Senate Majority Leader Mitch McConnell is 'pleased' at the prospect of Trump being impeached, new report says
- Senate Majority Leader Mitch McConnell believes President Donald Trump has committed multiple impeachable offenses and is "pleased" at the idea of him being impeached, according to The New York Times.
- McConnell thinks that Trump being impeached and then potentially convicted and removed from office by the US Senate "will make it easier to purge him from the party," The Times said on Tuesday.
- McConnell, once one of Trump's most powerful allies, now reportedly plans to never speak to him again in the wake of Wednesday's deadly insurrection at the US Capitol.
- House Minority Leader Kevin McCarthy is said to be talking to GOP colleagues about whether he should ask Trump to resign, per The Times.
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Senate Majority Leader Mitch McConnell believes President Donald Trump has committed multiple impeachable offenses and is "pleased" at the idea of Trump being impeached and removed from office, The New York Times reported on Tuesday.
The Democrat-controlled House is expected to vote on impeaching Trump on a charge of inciting an insurrection on the US Capitol on Wednesday. This would make Trump the first president in American history to be impeached twice.
McConnell thinks that Trump being impeached and then potentially convicted and ousted from office by the US Senate "will make it easier to purge him from the party," The Times said, citing people familiar with his thinking.
McConnell has been one of Trump's most steadfast allies who stood by the embattled president during his first Senate impeachment trial in January 2020. Now, however, he reportedly plans to never speak to Trump again over both his role in inciting violence at the Capitol as well as his lack of leadership in responding to the insurrection.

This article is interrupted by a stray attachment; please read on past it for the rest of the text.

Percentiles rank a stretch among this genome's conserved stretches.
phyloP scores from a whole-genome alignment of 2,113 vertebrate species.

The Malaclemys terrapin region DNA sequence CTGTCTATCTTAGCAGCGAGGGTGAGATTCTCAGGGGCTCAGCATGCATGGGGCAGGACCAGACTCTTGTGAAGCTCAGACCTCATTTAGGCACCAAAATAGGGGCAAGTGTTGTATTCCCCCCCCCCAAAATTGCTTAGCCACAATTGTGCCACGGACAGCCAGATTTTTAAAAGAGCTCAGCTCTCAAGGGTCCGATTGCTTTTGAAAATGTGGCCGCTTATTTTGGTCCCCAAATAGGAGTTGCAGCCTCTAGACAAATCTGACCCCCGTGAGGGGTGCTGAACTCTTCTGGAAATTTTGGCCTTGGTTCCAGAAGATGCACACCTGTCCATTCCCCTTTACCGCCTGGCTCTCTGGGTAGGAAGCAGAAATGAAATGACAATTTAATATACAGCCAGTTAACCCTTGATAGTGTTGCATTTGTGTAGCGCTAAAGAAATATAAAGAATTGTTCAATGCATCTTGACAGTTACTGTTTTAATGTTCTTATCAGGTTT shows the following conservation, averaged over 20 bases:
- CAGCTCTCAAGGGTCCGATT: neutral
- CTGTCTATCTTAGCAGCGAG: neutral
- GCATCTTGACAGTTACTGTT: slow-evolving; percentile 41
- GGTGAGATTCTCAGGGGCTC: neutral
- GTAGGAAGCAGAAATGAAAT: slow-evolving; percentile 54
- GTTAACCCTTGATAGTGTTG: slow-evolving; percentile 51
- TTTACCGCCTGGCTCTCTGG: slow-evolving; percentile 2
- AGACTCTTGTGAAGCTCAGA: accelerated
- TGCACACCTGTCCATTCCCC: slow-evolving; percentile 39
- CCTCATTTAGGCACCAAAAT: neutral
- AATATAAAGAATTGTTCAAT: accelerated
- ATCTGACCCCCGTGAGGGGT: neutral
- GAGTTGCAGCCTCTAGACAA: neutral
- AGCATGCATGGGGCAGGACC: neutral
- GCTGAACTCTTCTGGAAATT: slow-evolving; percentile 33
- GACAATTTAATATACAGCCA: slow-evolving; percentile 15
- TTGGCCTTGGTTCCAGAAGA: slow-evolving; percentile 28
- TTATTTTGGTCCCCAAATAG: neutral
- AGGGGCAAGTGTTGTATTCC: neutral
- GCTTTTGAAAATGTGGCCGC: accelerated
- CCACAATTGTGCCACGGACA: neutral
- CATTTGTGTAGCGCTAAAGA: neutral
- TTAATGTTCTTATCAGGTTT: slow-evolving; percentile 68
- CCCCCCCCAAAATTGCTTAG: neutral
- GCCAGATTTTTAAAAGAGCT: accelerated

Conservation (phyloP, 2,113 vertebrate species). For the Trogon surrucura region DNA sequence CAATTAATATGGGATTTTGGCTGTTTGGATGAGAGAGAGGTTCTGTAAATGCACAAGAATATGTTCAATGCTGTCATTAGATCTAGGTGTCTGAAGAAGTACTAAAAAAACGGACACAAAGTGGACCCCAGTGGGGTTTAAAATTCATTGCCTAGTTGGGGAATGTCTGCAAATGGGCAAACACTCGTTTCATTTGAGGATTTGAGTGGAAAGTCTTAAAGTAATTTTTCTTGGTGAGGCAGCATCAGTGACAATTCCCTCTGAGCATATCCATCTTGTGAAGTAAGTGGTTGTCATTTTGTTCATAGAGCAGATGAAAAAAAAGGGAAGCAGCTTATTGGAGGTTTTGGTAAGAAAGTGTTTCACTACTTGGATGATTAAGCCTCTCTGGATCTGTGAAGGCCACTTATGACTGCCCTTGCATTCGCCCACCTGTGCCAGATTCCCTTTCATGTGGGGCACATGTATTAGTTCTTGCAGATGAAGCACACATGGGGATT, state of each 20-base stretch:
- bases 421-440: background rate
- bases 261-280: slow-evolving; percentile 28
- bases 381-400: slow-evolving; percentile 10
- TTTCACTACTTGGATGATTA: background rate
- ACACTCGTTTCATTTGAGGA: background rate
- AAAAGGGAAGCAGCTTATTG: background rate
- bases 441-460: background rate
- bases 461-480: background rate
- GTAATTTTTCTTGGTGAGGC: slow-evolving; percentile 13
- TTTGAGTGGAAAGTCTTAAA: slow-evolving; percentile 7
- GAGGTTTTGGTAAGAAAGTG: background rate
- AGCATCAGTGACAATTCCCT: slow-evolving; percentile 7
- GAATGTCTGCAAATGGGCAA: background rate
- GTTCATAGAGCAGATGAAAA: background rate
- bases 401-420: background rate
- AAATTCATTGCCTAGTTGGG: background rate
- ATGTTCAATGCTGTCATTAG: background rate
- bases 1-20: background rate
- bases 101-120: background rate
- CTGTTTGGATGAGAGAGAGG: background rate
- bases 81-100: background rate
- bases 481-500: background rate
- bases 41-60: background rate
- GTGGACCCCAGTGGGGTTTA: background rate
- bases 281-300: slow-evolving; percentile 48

Trump and McConnell have reportedly not spoken since mid-December, when McConnell publicly acknowledged Trump's election loss in a December 15 speech on the Senate floor and congratulated President-elect Joe Biden on his election victory.
In addition to the Capitol siege, The Times said that McConnell blames Trump for Republicans losing two critical Senate seats in Georgia in the dual January 5 runoff elections, which not only cost Republicans control of the upper chamber but personally cost McConnell his job as Senate majority leader.
McConnell wants to fully review the article of impeachment the House plans to vote on before taking a public position on impeachment or censure, but he wants to do some damage to Trump's career prospects on his way out the door, according to The Times.
Read more: Trump's Secret Service detail could be subpoenaed to testify against him in criminal proceedings and former agents are stressed about it
House Minority Leader Kevin McCarthy, for his part, is personally opposed to impeachment but is open to the idea of formally censuring Trump in Congress, the Times reported. He has talked to colleagues about asking Trump to resign from office before his term ends on January 20.
Unlike during Trump's first House impeachment trial in December 2019, McCarthy has not "whipped" his caucus against voting for impeachment. Up to a dozen House Republicans could vote to impeach Trump, The Times said. That list includes Republican Caucus Chair Rep. Liz Cheney, who has been vocally critical of Trump since the Capitol siege.
Also on Tuesday afternoon, GOP Rep. John Katko of New York became the first House Republican to publicly come out in favor of impeaching Trump. Katko is one of just a few Republicans representing a congressional district won by both Biden in 2020 and Hillary Clinton in 2016.
Last week, GOP Rep. Adam Kinzinger of Illinois became the first Republican lawmaker to publicly state his support for Vice President Mike Pence invoking the 25th Amendment to remove Trump's presidential powers. He was followed by Sen. Lisa Murkowski of Alaska urging Trump to resign from office.
"I want him to resign. I want him out. He has caused enough damage," said Murkowski, the first GOP senator to make such a request of the president.
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